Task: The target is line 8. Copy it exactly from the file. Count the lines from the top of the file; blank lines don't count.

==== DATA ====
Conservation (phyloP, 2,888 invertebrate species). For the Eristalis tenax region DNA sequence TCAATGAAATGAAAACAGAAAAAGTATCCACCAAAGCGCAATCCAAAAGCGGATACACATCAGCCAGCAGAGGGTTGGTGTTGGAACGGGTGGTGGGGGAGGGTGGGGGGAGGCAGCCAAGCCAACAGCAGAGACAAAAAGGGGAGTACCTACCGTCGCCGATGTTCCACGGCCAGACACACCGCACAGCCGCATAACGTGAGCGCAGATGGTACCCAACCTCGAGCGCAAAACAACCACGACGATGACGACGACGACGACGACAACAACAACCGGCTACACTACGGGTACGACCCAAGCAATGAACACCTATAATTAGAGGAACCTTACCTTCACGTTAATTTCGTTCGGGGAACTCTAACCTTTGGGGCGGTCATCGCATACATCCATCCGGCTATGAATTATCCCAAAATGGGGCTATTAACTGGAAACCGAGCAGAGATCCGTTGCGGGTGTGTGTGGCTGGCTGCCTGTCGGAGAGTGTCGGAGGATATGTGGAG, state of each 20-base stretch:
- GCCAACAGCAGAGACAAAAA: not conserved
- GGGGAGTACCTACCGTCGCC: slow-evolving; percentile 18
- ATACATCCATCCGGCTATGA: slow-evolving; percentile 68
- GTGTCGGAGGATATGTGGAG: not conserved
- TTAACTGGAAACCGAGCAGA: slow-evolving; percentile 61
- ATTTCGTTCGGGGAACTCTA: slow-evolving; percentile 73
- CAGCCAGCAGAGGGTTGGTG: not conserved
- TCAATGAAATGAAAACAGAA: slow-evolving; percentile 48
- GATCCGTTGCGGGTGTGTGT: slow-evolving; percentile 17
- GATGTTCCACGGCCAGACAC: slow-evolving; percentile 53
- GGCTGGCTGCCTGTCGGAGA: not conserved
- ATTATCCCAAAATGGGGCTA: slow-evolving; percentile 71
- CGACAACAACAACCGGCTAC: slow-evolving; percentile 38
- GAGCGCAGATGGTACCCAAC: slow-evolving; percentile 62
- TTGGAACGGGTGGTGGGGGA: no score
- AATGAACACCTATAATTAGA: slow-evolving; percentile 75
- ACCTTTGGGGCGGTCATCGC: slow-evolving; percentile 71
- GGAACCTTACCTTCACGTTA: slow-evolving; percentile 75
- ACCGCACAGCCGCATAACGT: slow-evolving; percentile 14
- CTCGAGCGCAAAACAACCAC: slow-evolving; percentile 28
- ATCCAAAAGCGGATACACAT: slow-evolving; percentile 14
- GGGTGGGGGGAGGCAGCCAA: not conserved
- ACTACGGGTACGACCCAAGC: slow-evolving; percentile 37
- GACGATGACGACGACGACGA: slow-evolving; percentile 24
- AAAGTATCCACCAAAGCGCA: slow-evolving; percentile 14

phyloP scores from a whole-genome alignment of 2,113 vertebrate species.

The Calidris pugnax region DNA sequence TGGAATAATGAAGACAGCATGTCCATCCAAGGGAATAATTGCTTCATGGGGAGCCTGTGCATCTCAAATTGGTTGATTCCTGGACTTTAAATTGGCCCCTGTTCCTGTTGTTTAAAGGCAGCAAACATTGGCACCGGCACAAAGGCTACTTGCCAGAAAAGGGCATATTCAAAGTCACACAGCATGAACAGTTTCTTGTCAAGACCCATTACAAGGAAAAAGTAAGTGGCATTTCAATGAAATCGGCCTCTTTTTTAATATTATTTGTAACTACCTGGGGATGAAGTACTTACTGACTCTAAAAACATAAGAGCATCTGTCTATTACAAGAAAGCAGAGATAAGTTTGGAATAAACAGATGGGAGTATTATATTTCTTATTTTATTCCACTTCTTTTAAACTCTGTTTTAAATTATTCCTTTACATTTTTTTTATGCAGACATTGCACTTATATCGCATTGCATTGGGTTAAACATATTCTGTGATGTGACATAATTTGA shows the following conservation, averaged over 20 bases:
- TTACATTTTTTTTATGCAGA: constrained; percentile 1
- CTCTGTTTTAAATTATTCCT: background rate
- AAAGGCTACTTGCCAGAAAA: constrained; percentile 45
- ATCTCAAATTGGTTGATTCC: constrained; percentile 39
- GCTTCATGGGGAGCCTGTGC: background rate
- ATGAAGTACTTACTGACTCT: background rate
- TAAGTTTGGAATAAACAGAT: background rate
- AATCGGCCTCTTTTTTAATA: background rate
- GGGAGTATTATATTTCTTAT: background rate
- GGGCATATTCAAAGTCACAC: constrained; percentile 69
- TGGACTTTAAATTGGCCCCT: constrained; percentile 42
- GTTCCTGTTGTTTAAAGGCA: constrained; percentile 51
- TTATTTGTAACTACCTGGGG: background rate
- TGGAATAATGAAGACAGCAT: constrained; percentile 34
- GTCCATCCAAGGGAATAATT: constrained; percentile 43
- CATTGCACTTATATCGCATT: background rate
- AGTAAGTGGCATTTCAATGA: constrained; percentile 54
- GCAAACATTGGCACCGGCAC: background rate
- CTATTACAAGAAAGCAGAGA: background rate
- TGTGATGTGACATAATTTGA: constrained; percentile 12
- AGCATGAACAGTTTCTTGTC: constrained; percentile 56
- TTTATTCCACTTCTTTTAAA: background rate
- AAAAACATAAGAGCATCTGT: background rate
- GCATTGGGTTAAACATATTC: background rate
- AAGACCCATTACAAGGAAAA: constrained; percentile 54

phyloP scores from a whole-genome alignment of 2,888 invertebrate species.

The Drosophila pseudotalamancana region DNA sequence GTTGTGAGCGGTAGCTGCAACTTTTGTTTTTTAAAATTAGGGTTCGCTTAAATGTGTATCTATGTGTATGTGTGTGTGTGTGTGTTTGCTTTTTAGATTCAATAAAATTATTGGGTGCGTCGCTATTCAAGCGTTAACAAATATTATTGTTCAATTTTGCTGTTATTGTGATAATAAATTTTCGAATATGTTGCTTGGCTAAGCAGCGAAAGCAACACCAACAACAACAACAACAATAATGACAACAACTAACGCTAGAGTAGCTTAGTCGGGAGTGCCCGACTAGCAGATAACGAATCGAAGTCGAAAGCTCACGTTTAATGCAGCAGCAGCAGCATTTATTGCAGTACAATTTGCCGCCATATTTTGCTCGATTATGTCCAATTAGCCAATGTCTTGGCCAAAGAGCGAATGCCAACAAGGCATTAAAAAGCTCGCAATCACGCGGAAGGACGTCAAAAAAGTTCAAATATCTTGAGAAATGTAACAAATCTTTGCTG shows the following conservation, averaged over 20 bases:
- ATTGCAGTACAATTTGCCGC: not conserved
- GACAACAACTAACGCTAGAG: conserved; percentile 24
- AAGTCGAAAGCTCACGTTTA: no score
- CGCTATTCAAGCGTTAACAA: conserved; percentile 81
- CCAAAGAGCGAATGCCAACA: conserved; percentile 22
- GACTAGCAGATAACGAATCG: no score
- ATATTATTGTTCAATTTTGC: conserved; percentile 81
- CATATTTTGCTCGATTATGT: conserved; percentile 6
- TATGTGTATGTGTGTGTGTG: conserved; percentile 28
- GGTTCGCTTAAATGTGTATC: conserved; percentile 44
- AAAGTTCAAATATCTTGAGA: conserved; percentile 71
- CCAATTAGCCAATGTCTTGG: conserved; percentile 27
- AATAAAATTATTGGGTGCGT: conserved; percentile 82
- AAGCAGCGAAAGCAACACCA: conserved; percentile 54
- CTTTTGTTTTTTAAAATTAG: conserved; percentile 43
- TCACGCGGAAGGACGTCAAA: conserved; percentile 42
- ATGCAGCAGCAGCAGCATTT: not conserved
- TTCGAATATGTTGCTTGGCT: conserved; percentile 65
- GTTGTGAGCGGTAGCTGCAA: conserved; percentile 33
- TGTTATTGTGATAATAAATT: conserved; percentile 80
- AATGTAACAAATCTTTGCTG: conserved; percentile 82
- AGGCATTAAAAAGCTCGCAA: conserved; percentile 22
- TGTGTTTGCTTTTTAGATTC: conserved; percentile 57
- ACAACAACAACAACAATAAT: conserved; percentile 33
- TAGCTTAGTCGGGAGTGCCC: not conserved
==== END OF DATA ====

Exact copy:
- CAGCCAGCAGAGGGTTGGTG: not conserved